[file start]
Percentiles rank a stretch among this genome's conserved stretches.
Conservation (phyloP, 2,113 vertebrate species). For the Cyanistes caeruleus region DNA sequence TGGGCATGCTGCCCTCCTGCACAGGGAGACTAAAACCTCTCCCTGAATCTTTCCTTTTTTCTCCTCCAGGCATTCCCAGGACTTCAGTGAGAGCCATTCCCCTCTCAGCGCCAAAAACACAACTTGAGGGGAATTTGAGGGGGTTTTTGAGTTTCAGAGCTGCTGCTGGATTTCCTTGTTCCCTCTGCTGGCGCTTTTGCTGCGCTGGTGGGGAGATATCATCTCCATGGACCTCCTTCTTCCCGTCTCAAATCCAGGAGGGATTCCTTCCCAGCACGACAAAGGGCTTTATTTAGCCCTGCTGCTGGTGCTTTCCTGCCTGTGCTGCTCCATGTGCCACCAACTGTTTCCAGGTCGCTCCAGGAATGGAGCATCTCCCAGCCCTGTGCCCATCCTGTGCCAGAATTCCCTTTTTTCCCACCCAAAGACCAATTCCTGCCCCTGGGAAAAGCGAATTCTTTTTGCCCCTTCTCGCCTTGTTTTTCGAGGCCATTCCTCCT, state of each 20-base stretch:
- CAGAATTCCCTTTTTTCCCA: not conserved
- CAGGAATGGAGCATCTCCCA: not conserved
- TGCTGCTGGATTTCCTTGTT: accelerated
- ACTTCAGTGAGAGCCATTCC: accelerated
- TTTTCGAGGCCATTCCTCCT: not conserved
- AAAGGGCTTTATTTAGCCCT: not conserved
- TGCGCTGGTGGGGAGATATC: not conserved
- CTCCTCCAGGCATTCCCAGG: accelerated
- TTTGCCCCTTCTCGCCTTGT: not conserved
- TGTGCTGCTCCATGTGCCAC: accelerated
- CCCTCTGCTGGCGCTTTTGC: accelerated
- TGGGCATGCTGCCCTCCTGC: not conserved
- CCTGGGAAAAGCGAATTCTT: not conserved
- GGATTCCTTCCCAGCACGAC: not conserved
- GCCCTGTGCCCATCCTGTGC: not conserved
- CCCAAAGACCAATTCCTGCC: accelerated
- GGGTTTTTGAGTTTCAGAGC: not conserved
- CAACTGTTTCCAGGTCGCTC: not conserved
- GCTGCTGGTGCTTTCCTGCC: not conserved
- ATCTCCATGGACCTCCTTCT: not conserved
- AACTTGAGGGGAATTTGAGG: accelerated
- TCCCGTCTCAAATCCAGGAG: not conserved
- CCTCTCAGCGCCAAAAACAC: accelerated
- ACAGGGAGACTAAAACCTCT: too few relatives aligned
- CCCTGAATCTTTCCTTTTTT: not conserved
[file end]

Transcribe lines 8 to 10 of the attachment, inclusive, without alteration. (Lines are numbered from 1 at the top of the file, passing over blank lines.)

- AAAGGGCTTTATTTAGCCCT: not conserved
- TGCGCTGGTGGGGAGATATC: not conserved
- CTCCTCCAGGCATTCCCAGG: accelerated